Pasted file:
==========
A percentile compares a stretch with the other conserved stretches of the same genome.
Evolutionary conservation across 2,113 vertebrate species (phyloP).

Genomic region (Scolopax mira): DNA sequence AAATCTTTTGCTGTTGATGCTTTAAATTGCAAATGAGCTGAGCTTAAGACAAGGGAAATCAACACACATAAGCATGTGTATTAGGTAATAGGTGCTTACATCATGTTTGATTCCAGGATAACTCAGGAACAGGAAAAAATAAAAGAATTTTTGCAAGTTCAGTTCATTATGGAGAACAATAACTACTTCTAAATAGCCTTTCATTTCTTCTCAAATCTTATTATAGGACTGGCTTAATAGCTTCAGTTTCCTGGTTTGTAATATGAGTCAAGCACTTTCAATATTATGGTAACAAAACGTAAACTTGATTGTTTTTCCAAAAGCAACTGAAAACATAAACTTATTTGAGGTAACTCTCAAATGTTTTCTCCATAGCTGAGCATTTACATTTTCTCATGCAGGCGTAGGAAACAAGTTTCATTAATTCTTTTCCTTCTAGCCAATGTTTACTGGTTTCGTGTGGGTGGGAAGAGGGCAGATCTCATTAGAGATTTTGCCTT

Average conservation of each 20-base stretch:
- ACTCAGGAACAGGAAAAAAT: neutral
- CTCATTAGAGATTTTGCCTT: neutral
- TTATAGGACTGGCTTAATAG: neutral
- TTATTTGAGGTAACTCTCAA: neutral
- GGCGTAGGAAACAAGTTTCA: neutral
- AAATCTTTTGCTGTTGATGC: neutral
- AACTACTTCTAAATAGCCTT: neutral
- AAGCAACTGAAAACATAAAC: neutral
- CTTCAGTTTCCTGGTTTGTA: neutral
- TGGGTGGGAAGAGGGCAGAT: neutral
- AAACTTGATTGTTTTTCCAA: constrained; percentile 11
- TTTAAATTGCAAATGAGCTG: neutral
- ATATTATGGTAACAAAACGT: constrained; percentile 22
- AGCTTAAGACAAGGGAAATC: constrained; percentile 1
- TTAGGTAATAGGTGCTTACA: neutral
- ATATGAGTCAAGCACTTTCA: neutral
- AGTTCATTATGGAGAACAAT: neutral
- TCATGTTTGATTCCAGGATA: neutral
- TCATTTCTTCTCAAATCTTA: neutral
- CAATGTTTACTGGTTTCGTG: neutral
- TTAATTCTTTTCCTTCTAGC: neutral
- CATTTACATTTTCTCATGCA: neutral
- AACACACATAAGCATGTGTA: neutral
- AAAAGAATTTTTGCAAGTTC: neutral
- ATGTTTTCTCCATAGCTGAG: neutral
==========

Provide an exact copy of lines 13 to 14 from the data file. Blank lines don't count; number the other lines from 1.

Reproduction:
- CTTCAGTTTCCTGGTTTGTA: neutral
- TGGGTGGGAAGAGGGCAGAT: neutral